The author is unknown. Hypotheses include Fujiwara no Shunzei (c. 1114 -1204); his granddaughter, often called "Shunzei's Daughter" (c. 1171 - 1252); Jōkaku (1147-1226); and Shikishi Naishinnō (1149-1201); but strongest support is for Shunzei's daughter.
The volume is composed of four distinct sections: a preface, literary criticism, poetic criticism, and a discussion on prominent literary women.
The preface introduces an 83-year-old woman on a trip. She stops to rest at a house, where she writes down the conversation of a group of women talking about literature, creating a frame tale excuse to write the volume. The frame tale itself has many elements from monogatari of the time.
The literary criticism covers 28 stories, including Genji Monogatari, Sagoromo Monogatari, Yoru no Nezame, Hamamatsu Chūnagon Monogatari, and Torikaebaya Monogatari. The others mostly do not exist anymore.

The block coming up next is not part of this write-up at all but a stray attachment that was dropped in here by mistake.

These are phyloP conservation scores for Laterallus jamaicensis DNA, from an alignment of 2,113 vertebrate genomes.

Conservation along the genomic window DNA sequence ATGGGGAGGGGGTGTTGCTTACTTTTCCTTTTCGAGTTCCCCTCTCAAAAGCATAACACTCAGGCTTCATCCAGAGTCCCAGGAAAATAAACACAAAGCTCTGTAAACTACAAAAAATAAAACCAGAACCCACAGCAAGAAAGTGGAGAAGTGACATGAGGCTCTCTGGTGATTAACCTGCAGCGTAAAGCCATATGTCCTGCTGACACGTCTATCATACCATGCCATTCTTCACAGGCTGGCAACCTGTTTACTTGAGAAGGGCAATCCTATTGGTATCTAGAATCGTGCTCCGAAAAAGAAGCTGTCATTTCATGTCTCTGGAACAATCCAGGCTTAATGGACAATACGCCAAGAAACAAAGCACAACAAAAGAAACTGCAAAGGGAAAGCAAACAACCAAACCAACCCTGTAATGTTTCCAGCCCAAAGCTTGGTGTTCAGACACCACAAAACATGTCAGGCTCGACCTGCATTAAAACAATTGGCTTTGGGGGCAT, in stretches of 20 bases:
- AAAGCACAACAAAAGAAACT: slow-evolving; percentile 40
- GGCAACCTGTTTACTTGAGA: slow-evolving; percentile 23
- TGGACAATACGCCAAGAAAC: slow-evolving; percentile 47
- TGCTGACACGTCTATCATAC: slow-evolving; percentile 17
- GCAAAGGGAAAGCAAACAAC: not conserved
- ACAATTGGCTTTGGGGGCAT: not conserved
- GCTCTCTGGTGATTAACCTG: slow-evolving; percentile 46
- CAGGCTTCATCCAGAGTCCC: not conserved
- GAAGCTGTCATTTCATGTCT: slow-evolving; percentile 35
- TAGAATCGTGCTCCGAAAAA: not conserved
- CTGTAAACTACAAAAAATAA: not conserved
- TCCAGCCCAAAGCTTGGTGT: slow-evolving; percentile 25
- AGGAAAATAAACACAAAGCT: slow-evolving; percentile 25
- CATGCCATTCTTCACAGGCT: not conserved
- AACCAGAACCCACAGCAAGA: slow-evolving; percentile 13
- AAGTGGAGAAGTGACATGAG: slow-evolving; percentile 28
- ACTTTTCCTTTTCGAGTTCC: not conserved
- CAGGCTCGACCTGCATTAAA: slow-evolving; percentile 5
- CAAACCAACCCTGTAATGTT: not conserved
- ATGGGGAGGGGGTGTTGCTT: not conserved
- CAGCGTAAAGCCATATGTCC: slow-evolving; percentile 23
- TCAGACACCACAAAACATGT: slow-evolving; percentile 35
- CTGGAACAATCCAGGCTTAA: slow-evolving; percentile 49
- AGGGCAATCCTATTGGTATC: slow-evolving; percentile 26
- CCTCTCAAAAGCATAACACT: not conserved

The text is particularly valuable as a resource, since it includes descriptions of a number of either completely or partially lost texts.
- Fūyō Wakashū, a collection of poetry from various literary sources, many of which are no longer extant
- Hayashiya, Tatsusaburō (1973). Nihon Shisō Taikei 23: Kodai Chūsei Geijutsuron (in Japanese). Iwanami Shoten. ISBN 4-00-070023-5.
- Kubota, Jun (2007). Iwanami Nihon Koten Bungaku Jiten (in Japanese). Iwanami Shoten. ISBN 978-4-00-080310-6.
- Nihon Koten Bungaku Daijiten: Kan'yakuban. Tōkyō: Iwanami Shoten. 1986. ISBN 4-00-080067-1.
- Marra, Michele (translator) (Summer 1984). "Mumyozoshi. Introduction and Translation". Monumenta Nipponica (Sophia University) 39 (2): 115–145. doi:10.2307/2385013. JSTOR 2385013.
- Marra, Michele (translator) (Autumn 1984). "Mumyozoshi, Part 2". Monumenta Nipponica (Sophia University) 39 (3): 281–305. doi:10.2307/2384595. JSTOR 2384595.
- Marra, Michele (translator) (Winter 1984). "Mumyozoshi, Part 3". Monumenta Nipponica (Sophia University) 39 (4): 409–434. doi:10.2307/2384574. JSTOR 2384574.